On cross-examination, plaintiff was shown an interrogatory addressed to him reading, "What speed was your vehicle traveling immediately prior to the accident?" His answer to it was "Approximately 45 miles per hour." He denied he had said that. He was shown another interrogatory of a separate set which asked him to "State the respective speeds of the vehicles at the time of the impact." Plaintiff's answer to that was "Plaintiff approximately 40 to 45 miles an hour and defendant's speed unknown." He said he did not recall this. He was asked "* * * which is the correct version, what you gave us under oath in September, 1959 (the above answers to interrogatories) or what you are giving us under oath today * * *?" He answered "Today's". He said he understood the speed limit on Weymouth Road to be 50 miles an hour.*fn1

At Mays Landing, plaintiff stopped at what he described as "A restaurant. I don't know if you would call it a taproom or what." He did not have any food there. He said that he was in the place an hour or an hour and a half, something like that and that he had "two beers" during that time.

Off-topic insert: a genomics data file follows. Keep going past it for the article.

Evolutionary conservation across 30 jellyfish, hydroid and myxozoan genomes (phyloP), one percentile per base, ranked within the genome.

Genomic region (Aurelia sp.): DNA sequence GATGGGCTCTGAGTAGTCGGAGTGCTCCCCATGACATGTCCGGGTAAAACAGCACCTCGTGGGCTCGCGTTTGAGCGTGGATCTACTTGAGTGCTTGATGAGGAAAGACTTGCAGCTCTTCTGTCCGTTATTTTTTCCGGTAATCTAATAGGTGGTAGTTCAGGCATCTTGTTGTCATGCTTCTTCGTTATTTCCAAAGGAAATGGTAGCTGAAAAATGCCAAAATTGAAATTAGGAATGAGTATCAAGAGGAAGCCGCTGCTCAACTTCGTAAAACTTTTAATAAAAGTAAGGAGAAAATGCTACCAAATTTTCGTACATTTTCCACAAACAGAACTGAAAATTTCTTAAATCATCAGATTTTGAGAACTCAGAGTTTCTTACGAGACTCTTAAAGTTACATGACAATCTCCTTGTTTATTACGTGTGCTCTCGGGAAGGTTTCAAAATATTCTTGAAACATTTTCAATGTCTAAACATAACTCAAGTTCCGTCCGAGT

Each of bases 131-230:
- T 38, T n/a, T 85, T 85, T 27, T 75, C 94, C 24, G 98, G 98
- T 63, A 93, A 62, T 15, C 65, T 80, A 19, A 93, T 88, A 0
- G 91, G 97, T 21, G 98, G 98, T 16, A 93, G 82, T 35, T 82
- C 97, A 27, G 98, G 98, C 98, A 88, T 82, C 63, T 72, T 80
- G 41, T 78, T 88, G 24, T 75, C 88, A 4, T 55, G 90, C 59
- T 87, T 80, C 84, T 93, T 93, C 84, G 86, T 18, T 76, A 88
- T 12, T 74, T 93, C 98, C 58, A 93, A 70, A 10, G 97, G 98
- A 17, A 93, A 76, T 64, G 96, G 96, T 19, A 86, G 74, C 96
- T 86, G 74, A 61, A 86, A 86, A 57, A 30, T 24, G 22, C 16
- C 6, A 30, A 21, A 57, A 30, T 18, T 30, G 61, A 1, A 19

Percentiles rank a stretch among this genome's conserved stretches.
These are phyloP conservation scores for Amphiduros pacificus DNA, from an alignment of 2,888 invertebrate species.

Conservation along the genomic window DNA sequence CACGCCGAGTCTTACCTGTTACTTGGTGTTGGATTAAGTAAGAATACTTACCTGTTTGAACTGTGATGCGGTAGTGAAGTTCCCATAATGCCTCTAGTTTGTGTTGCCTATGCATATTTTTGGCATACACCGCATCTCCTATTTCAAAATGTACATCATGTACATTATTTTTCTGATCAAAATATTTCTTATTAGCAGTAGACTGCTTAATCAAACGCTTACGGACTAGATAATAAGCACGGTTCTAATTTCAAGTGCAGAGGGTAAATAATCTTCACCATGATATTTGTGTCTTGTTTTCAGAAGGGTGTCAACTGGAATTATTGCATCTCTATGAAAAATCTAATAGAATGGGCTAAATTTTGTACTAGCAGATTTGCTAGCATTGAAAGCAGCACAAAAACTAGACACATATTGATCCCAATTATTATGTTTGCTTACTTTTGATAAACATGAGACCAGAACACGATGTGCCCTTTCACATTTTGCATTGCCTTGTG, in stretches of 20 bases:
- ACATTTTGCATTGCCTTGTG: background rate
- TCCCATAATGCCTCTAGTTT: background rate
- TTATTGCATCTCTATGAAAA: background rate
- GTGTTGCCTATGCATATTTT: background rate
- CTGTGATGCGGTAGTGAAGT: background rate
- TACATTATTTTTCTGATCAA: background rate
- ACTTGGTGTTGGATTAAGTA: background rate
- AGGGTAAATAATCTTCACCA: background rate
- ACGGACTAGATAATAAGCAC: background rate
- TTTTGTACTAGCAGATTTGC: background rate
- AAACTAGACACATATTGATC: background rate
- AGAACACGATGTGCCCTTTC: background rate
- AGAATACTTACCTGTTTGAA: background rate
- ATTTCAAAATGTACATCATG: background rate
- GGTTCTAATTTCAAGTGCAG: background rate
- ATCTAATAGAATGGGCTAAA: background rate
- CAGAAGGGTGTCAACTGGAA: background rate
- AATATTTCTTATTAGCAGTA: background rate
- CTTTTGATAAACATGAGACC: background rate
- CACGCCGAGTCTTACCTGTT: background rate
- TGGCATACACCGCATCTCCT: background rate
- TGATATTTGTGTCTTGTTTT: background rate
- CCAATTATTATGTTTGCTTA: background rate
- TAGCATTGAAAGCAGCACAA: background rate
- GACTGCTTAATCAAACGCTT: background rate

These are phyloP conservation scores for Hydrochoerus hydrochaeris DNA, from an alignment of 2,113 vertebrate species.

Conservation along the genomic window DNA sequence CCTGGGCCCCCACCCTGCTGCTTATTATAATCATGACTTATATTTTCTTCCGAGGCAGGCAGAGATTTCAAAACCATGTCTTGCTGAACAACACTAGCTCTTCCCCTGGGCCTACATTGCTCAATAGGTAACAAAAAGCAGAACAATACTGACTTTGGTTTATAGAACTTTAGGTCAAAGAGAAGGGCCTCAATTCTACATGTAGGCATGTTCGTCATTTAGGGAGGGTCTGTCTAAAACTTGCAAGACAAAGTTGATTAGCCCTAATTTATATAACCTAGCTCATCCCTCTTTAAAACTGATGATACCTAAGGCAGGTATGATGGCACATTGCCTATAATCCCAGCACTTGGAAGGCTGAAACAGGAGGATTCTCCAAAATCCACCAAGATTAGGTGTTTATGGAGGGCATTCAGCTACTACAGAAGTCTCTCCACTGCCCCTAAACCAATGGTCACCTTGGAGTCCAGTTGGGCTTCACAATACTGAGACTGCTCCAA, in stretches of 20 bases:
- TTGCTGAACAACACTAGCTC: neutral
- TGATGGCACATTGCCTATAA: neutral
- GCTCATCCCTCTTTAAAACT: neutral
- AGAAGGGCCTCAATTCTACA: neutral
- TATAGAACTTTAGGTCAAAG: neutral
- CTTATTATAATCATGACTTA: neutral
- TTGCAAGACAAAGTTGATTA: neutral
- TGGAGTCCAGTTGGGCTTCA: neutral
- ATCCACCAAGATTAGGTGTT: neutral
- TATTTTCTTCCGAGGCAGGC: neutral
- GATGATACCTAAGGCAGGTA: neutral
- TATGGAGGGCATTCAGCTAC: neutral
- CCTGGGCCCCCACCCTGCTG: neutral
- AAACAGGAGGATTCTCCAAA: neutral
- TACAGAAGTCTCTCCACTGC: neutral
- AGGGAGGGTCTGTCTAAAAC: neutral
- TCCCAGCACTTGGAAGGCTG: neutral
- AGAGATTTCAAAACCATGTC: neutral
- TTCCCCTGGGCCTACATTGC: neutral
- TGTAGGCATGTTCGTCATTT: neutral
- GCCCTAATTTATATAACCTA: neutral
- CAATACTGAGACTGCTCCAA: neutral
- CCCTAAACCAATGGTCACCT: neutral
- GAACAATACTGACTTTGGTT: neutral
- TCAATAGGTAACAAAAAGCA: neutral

He was asked, "Did those beers have any effect on you at all?" The answer was "No". He was next referred to his pretrial deposition and asked "Did you on that occasion tell me that you drank 30 beers over an afternoon?" The question was objected to, allowed as proper cross-examination and the answer was "Yes". Then came the following questions and answers:

"Q. And did you have your 30 beers on the afternoon before the happening of this accident? A. No. I am talking about the time that I was home.

"Q. Well, your answer is that you did not have these 30 beers? A. That is right.

"Q. That is, on the afternoon preceding the happening of this accident? A. That is right.

"Q. You say you restricted yourself to two beers at Kelly's? A. Yes, sir.

"Q. And that was during the period of about an hour and a half? A. Yes.

"Q. All right, and to your recollection, you say, that those two beers had no effect on you whatsoever? A. That is right.

"Q. On the occasion when you consumed 30 glasses of beer, did they have any effect on you, Mr. Eschelbach? A. No."

After it had been answered, the last above question was objected to as "irrelevant, immaterial and incompetent".

On redirect examination there was the following sequence of questions and answers:

"Q. Mr. Eschelbach, you were questioned about your stay at ...